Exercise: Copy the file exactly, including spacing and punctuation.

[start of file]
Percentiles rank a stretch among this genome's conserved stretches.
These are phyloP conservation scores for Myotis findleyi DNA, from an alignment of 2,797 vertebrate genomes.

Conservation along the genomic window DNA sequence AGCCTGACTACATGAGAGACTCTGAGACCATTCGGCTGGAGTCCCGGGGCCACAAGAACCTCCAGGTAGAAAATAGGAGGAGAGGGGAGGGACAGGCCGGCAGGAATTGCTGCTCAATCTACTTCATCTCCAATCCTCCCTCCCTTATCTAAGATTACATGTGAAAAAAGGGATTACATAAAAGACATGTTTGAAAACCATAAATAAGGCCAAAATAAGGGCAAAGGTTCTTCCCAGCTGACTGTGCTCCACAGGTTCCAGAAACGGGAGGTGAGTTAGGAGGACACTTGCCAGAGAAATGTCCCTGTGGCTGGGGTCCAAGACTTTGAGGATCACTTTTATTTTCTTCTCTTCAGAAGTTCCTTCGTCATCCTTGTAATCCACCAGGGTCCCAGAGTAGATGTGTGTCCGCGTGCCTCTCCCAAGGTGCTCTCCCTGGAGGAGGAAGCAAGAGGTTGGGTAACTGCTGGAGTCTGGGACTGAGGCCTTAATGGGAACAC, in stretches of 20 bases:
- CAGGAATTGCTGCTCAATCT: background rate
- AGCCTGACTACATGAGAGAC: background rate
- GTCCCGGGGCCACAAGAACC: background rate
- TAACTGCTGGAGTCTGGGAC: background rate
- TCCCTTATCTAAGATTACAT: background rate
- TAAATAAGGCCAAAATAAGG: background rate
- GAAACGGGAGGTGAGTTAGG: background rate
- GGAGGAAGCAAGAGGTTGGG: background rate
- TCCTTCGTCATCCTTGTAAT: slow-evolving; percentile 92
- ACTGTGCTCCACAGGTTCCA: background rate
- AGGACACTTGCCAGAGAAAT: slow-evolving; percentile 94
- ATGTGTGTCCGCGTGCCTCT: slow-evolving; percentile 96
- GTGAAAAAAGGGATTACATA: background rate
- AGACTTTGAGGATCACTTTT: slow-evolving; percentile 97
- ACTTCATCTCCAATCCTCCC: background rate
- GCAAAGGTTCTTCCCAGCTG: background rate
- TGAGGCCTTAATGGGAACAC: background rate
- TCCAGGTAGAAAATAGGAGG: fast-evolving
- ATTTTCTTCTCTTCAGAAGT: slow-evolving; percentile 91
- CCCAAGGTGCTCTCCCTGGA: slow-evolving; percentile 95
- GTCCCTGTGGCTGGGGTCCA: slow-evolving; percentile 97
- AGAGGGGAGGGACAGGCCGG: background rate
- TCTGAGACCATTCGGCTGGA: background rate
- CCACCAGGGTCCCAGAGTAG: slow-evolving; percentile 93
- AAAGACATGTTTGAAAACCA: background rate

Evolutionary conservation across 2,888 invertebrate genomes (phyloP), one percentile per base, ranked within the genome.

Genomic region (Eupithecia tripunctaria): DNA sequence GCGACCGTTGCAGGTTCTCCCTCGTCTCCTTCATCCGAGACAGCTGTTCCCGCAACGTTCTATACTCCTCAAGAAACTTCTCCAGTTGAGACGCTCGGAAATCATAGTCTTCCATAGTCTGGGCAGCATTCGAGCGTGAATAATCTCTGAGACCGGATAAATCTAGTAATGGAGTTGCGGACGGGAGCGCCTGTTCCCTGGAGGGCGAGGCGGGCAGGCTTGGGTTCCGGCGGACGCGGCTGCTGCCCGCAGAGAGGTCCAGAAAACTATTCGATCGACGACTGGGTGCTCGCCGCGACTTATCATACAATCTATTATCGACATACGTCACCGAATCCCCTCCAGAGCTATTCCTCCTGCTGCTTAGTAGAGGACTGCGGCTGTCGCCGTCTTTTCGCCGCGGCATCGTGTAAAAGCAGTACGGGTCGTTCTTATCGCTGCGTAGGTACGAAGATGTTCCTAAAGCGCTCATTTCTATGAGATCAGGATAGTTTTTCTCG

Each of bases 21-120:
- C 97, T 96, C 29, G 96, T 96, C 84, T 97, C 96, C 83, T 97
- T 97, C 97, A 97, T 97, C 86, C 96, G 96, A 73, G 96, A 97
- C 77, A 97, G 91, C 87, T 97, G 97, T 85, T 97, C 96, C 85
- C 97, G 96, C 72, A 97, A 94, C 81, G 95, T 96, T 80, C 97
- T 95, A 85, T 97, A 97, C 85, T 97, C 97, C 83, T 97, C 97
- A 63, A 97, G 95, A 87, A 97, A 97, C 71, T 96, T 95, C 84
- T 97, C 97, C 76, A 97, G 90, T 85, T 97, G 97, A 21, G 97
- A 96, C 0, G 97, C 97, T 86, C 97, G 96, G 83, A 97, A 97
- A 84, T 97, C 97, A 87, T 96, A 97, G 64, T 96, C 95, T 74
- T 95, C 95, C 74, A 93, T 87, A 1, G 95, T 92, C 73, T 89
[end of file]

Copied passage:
Percentiles rank a stretch among this genome's conserved stretches.
These are phyloP conservation scores for Myotis findleyi DNA, from an alignment of 2,797 vertebrate genomes.

Conservation along the genomic window DNA sequence AGCCTGACTACATGAGAGACTCTGAGACCATTCGGCTGGAGTCCCGGGGCCACAAGAACCTCCAGGTAGAAAATAGGAGGAGAGGGGAGGGACAGGCCGGCAGGAATTGCTGCTCAATCTACTTCATCTCCAATCCTCCCTCCCTTATCTAAGATTACATGTGAAAAAAGGGATTACATAAAAGACATGTTTGAAAACCATAAATAAGGCCAAAATAAGGGCAAAGGTTCTTCCCAGCTGACTGTGCTCCACAGGTTCCAGAAACGGGAGGTGAGTTAGGAGGACACTTGCCAGAGAAATGTCCCTGTGGCTGGGGTCCAAGACTTTGAGGATCACTTTTATTTTCTTCTCTTCAGAAGTTCCTTCGTCATCCTTGTAATCCACCAGGGTCCCAGAGTAGATGTGTGTCCGCGTGCCTCTCCCAAGGTGCTCTCCCTGGAGGAGGAAGCAAGAGGTTGGGTAACTGCTGGAGTCTGGGACTGAGGCCTTAATGGGAACAC, in stretches of 20 bases:
- CAGGAATTGCTGCTCAATCT: background rate
- AGCCTGACTACATGAGAGAC: background rate
- GTCCCGGGGCCACAAGAACC: background rate
- TAACTGCTGGAGTCTGGGAC: background rate
- TCCCTTATCTAAGATTACAT: background rate
- TAAATAAGGCCAAAATAAGG: background rate
- GAAACGGGAGGTGAGTTAGG: background rate
- GGAGGAAGCAAGAGGTTGGG: background rate
- TCCTTCGTCATCCTTGTAAT: slow-evolving; percentile 92
- ACTGTGCTCCACAGGTTCCA: background rate
- AGGACACTTGCCAGAGAAAT: slow-evolving; percentile 94
- ATGTGTGTCCGCGTGCCTCT: slow-evolving; percentile 96
- GTGAAAAAAGGGATTACATA: background rate
- AGACTTTGAGGATCACTTTT: slow-evolving; percentile 97
- ACTTCATCTCCAATCCTCCC: background rate
- GCAAAGGTTCTTCCCAGCTG: background rate
- TGAGGCCTTAATGGGAACAC: background rate
- TCCAGGTAGAAAATAGGAGG: fast-evolving
- ATTTTCTTCTCTTCAGAAGT: slow-evolving; percentile 91
- CCCAAGGTGCTCTCCCTGGA: slow-evolving; percentile 95
- GTCCCTGTGGCTGGGGTCCA: slow-evolving; percentile 97
- AGAGGGGAGGGACAGGCCGG: background rate
- TCTGAGACCATTCGGCTGGA: background rate
- CCACCAGGGTCCCAGAGTAG: slow-evolving; percentile 93
- AAAGACATGTTTGAAAACCA: background rate

Evolutionary conservation across 2,888 invertebrate genomes (phyloP), one percentile per base, ranked within the genome.

Genomic region (Eupithecia tripunctaria): DNA sequence GCGACCGTTGCAGGTTCTCCCTCGTCTCCTTCATCCGAGACAGCTGTTCCCGCAACGTTCTATACTCCTCAAGAAACTTCTCCAGTTGAGACGCTCGGAAATCATAGTCTTCCATAGTCTGGGCAGCATTCGAGCGTGAATAATCTCTGAGACCGGATAAATCTAGTAATGGAGTTGCGGACGGGAGCGCCTGTTCCCTGGAGGGCGAGGCGGGCAGGCTTGGGTTCCGGCGGACGCGGCTGCTGCCCGCAGAGAGGTCCAGAAAACTATTCGATCGACGACTGGGTGCTCGCCGCGACTTATCATACAATCTATTATCGACATACGTCACCGAATCCCCTCCAGAGCTATTCCTCCTGCTGCTTAGTAGAGGACTGCGGCTGTCGCCGTCTTTTCGCCGCGGCATCGTGTAAAAGCAGTACGGGTCGTTCTTATCGCTGCGTAGGTACGAAGATGTTCCTAAAGCGCTCATTTCTATGAGATCAGGATAGTTTTTCTCG

Each of bases 21-120:
- C 97, T 96, C 29, G 96, T 96, C 84, T 97, C 96, C 83, T 97
- T 97, C 97, A 97, T 97, C 86, C 96, G 96, A 73, G 96, A 97
- C 77, A 97, G 91, C 87, T 97, G 97, T 85, T 97, C 96, C 85
- C 97, G 96, C 72, A 97, A 94, C 81, G 95, T 96, T 80, C 97
- T 95, A 85, T 97, A 97, C 85, T 97, C 97, C 83, T 97, C 97
- A 63, A 97, G 95, A 87, A 97, A 97, C 71, T 96, T 95, C 84
- T 97, C 97, C 76, A 97, G 90, T 85, T 97, G 97, A 21, G 97
- A 96, C 0, G 97, C 97, T 86, C 97, G 96, G 83, A 97, A 97
- A 84, T 97, C 97, A 87, T 96, A 97, G 64, T 96, C 95, T 74
- T 95, C 95, C 74, A 93, T 87, A 1, G 95, T 92, C 73, T 89